Re-introducing miniature art in India

March 21st, 2008 - 10:37 am ICT by admin  

A file-photo of David Beckham
(Feature)
By Azera Rahman
New Delhi, March 21 (IANS) Miniature art is a centuries old form that was patronised by the Mughals, the Rajputs of Rajasthan and the royal families of northern India. But somewhere along the way, it lost its glory. Chhotulal and Yugal Sharma of Rajasthan are two of the few artists who remain loyal to this art and are striving to revive it.

“Miniature art form is intrinsically Indian, with a great following in Iran and Pakistan. But after the advent of Western art forms, it lost its splendour. It is a pity that this art form needs to be re-introduced in India,” Sharma told IANS in an art gallery in the capital.

Sharma and Chhotulal are from the Udaipur school of miniature art. Unlike the Pahari or other schools of miniature art, in this form the colours used are pure and bright and the figures are sturdy.

In Rajasthan itself, there are five different schools of miniature art. “There are various schools of miniature art, which have their own trademark features. For instance, in the Kishangarh school of art they have long almond-shaped eyes while in the Basoli school, the eyes are bigger,” Sharma said.

“Then in the Mewar school, the colours used will be pure and bright while the Mughal school will have a softer colour palette,” said Sharma, who is also an art professor in a college.

The Jammu school among the Pahari school of miniatures is unique in its peculiar caricature of figures and a balanced portrayal of royals and courtiers.

In Kangra miniatures, the multi-framing technique sets them apart, said porcelain artist Rita Gharekhan.

“The Kangra school of miniatures has a lyrical quality in them. And then there is multi-framing, a technique of painting a frame within another, which gives it the illusion of depth. This sets these paintings apart,” Gharekhan said.

David Malone, the Canadian high commissioner in New Delhi, for one, is an ardent fan of Kangra miniature paintings.

“On one of my trips to Himachal Pradesh, I came across these miniatures and was touched by their beauty. I am an art collector, but I have never seen anything like this before,” Malone said.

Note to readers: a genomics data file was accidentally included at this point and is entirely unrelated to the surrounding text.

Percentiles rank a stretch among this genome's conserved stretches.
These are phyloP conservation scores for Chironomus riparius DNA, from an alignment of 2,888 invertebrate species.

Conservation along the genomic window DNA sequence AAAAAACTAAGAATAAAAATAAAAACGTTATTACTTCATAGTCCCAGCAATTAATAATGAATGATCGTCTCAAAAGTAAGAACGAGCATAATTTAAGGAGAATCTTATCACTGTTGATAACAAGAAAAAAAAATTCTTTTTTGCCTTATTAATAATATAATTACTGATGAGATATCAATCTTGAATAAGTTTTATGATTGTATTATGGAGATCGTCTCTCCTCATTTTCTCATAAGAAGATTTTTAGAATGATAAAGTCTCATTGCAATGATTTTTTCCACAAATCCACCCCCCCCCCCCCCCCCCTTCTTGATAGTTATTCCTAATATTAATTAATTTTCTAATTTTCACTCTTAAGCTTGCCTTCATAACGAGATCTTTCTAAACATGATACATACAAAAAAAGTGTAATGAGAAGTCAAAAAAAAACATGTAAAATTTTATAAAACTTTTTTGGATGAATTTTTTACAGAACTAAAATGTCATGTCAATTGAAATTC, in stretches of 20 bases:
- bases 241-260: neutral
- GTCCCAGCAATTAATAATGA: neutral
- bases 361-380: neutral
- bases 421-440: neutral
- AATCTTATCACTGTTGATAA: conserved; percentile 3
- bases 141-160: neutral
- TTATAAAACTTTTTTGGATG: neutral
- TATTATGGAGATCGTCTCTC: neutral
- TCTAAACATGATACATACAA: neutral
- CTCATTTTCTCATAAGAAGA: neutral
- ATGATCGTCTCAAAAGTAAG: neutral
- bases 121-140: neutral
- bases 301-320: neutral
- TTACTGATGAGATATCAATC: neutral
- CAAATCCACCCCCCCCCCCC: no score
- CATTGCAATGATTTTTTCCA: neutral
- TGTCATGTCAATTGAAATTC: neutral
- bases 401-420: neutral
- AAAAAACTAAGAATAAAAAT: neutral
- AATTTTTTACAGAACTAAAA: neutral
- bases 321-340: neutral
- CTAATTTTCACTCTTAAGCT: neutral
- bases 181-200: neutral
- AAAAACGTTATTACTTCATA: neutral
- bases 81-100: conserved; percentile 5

“I have collected nearly 20 such paintings till now, which are greatly appreciated abroad,” Malone said.

The history of Indian miniature paintings can be traced to the sixth or seventh century A.D. when Kashmiri paintings evolved over centuries carrying the influence of other cultures.

Under the Mughals, Muslim kings of the Deccan, Malwa and Hindu emperors of Rajasthan, miniature art received a great impetus in the 16th century. However, the downfall of miniature art started with the loss of royal patronage.

As far as the effort to revive its glory goes, veterans such as artist Anjolie Ela Menon say this art form needs to come of age.

“People who are trying to revive miniatures need to realise that none of the work done today is original. Every piece is a fantastic copy of what was done years back,” Menon told IANS.

“Therefore to really breathe life into it, one must paint about contemporary subjects that appeal to all. For instance, there is a sister-duo in London who do amazing miniatures on football star David Beckham, on the pub culture and the likes of him,” she said.

Chhotulal and Sharma are striving to do just that. “To suit modern sensibilities we paint subjects relevant to today’s times. For instance, environmental pollution is one theme I have worked on extensively,” Chottulal said.

But contemporary themes aren’t the only solution for revival.

“No college here, no matter how big it is, like the J.J. School of Art in Mumbai, has a dedicated department to teach miniature art. In Santiniketan in West Bengal, they used to teach something similar to miniature art, but now even that is not there,” Sharma said.

“Even we were not taught this art form in our college. After reading the history of this art, we decided to learn it from an artist. Therefore anyone who wants to learn has to do it on his own,” he added.

Sharma said unlike India, the National College of Arts in Lahore, Pakistan, has a department dedicated to miniature art form. “The National College of Arts in Lahore has a Traditional Miniature Paintings department which teaches students the nuances of miniature art. In India, such a thing is not even there in the syllabus of art students.”

The future of miniature art, however, does not look too bleak with higher demand and shooting prices at various auctions, including Christie’s and Sotheby’s, besides in India.

The price range of miniatures varies from Rs.35,000 to Rs.100,000, with the price becoming higher as the size of the painting becomes smaller.

“Traditionally, a miniature should be of a size that can be held by hand. That’s why the price increases as the size of the work decreases,” Sharma said.

The duo will exhibit their art works in the capital at the Nitanjali Art Gallery, April 7-11.

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